A Tale of Two Bridges
Or Why the Time for Marketing has Always Been Now, but Right Now it's Even More Important
I’ve been working for SME’s for an inordinately long time, I guess you could say that it’s my other area of ‘specialism’ besides marketing. For every SME I’ve worked with from start-up to multi-million-pound turnover, there has always been one overarching thing I’ve learned; And that is, too many SME’s ignore marketing, seeing it as a waste of resources or something they could ‘probably just do themselves’ and usually without the know-how to be able to do it.
And that’s OK, (the not knowing bit) because why would you know? Your special sauce, your magic thing is why you went into business and that’s what you want to share with your target audience, you want them to know how you can help them…Or how you can help them to aspire to something, right? Which leads me back to my first point…
When you need help with your accounting, who do you call upon? If you’re having HR troubles or the IT system is having a meltdown and you know you can’t fix it, who do you call upon? Because I’ll bet it’s not yourself. I’ll bet my favourite pair of shoes (yes, they are that special to me) if you need something fixing in your business, you go to the specialist in that area to help you. Except of course, if it’s marketing, because well you know, we all get marketed to so it can’t be that hard can it? And that’s not so bad, if you’re selling something fairly transactional. Something like a well-known caramel chocolate bar, they can’t have done that much marketing……can they?
The truth is over the years, how marketing is 'done' has changed significantly. I don't really like the word marketing if I'm honest, it's much more communicative than it suggests and it’s become more holistic. Metaphorically speaking it is the bridge you build between your business and your customers, so that they can cross it and buy from you… But only if you don’t have a troll living under your bridge.
We’ll call this troll ‘Customers Don’t Have a Seat at The Table.’ The troll spends its days thinking about sales, about the bottom line, about the deadline for the accountants. It thinks about the health and safety audit coming up, about the tech, about an issue with a staff member. The troll positions everything above marketing and communicating with its customers. In short, this troll is not good for business, he is not the business model you want to be working with. Broadly speaking the bridges this troll sits under are brittle and patchy in areas and the customers aren’t really sure if they want to cross that bridge at all, because the solid one across the road looks a far safer bet.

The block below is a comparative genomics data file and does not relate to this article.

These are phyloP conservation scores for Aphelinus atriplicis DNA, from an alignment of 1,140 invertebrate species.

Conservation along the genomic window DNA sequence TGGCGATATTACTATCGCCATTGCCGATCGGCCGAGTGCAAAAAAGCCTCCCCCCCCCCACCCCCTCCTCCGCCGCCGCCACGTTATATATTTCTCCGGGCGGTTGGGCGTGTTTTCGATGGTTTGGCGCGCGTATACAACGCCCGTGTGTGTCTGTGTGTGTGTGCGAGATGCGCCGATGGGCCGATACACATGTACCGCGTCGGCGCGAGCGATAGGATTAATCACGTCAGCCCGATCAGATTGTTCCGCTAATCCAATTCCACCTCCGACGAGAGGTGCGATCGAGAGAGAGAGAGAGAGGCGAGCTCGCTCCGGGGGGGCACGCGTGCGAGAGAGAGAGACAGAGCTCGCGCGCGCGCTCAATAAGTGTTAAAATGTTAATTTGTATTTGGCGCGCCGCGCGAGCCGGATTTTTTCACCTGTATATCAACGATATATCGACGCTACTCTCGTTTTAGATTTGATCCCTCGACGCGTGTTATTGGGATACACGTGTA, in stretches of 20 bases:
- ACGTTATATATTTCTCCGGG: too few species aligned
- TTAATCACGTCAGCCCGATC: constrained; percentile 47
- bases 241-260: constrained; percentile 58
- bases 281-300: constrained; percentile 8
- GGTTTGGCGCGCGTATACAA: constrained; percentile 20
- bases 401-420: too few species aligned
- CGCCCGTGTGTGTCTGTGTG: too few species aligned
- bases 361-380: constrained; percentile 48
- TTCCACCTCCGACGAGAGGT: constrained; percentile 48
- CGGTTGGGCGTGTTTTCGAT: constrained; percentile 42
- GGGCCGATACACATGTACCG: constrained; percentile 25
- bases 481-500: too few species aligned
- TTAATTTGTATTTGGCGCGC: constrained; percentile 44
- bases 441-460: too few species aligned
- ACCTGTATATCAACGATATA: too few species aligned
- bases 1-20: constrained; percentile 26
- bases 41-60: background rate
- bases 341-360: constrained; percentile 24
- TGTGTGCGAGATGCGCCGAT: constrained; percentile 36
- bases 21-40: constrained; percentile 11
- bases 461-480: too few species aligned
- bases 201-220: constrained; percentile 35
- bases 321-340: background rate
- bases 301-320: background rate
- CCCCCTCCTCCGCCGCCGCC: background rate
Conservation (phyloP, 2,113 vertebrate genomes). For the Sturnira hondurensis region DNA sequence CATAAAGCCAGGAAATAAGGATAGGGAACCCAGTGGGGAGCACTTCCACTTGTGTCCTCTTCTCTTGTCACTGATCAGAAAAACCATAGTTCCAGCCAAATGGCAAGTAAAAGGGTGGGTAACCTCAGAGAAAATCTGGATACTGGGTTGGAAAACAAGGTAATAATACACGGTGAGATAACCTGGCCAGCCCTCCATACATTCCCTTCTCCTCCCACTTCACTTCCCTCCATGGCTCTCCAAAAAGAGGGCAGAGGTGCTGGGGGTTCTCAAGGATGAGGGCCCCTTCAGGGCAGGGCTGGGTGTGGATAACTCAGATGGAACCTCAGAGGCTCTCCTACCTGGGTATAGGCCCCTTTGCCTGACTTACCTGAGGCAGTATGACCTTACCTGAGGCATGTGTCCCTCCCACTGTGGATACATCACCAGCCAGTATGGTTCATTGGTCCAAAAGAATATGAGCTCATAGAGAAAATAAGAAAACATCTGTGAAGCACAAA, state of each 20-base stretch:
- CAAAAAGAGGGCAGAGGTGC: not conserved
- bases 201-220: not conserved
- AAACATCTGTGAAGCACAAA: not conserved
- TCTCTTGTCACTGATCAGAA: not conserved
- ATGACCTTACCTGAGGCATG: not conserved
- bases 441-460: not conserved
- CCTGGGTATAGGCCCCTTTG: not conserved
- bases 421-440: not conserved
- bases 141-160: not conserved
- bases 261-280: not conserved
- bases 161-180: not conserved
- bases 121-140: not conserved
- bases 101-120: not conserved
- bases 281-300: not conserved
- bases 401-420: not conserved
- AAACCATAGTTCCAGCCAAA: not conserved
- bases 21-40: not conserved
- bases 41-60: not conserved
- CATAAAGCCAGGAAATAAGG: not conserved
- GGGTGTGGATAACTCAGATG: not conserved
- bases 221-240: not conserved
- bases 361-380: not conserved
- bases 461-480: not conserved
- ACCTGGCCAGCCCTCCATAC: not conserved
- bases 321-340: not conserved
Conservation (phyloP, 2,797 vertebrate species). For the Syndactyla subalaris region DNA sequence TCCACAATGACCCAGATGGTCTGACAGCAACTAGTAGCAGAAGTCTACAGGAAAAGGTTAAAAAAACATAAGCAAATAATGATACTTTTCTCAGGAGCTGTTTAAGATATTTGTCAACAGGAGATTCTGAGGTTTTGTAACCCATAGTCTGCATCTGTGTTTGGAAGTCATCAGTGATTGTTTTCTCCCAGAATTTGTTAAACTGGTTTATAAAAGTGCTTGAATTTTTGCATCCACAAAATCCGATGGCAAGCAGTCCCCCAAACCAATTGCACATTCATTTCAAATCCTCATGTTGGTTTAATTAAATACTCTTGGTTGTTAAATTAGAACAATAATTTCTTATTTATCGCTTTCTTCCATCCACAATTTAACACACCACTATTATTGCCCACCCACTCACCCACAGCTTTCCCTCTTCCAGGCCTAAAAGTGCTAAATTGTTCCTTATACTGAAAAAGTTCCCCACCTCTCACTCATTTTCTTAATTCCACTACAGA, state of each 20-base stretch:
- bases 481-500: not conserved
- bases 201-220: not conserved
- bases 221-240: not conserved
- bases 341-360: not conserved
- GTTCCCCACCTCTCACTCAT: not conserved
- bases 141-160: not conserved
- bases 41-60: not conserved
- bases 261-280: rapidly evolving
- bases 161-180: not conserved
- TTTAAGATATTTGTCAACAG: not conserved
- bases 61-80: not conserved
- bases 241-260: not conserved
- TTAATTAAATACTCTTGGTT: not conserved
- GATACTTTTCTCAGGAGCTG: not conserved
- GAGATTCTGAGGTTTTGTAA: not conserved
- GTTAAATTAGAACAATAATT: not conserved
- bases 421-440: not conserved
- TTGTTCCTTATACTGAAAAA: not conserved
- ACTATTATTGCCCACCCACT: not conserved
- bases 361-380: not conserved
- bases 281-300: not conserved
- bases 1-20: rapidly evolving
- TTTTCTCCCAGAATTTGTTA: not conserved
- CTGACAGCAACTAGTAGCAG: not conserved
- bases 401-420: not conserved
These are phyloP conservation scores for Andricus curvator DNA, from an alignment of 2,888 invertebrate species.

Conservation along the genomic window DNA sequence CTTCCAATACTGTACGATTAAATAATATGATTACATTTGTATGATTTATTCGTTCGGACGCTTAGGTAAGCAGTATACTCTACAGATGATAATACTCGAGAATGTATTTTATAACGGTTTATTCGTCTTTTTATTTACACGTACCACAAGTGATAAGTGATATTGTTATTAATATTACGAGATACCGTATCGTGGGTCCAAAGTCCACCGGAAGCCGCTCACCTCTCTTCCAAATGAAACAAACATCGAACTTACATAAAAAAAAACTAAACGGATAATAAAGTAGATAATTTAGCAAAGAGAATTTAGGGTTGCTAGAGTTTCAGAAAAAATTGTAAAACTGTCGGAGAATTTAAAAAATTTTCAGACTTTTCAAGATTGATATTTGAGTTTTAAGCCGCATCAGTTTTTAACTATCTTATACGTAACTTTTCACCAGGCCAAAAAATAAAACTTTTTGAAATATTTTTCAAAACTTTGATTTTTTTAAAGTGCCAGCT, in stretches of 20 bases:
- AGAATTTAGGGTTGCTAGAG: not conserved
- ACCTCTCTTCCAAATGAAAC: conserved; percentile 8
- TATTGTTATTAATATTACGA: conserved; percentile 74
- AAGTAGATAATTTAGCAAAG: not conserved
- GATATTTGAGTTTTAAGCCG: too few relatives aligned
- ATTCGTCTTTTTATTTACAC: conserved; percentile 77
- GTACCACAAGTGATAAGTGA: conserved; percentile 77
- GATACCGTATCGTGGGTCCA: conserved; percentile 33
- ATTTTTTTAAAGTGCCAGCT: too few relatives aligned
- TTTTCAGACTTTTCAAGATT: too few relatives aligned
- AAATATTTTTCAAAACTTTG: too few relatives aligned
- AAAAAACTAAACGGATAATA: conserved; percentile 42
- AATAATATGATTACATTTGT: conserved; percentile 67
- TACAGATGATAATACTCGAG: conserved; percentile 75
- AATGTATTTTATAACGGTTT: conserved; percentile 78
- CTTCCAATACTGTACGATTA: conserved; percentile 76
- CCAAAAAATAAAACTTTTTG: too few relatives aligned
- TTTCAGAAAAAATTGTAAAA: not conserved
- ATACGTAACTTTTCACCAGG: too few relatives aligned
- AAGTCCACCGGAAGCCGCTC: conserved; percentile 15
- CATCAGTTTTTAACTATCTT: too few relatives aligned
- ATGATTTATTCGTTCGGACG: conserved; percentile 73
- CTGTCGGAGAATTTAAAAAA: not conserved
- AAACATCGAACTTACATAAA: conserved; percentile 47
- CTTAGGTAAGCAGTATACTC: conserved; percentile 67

On the other hand, there are businesses who have a sturdy bridge that are filled with great lines of communication to their customers and prospective audiences, nurturing their experiences and journey along the way. There is no troll beneath the bridge because the business has decided to put their customers at the head of the table, pride of place. ‘You are welcome here my friend, and not only are we going to show you that, we’re also going to let you know why you’re welcome and how we can help. We’ll do this by communicating with you in your language across our marketing channels and we’ll look at ways we can make your customer journey easy. It’s not about us, my friend. It’s about you.’
I’ve seen a big shift in the way companies are communicating with their customers recently. It’s becoming rawer, more vulnerable and people are listening. For the first time ever, as a business owner you’re in a unique situation because you have a wider common ground on which you stand with your customers, something we've all been through together and you’re in a position where you can share your value.
Whilst part of the moral of this story might actually be that being in business is not a fairy tale, I hope it helps every small business, every start-up, every SME to think about how they are communicating and how the needs and aspirations of their customers will be changing coming out of the lock down.
My final question to you is; have you checked your bridge for holes? Is your marketing and communication strategy up to the test or is it patchy at best? And are you asking your audience – ‘How can we help you right now?’ Be sure to look at it through the eyes of your audience and it will help fix the holes.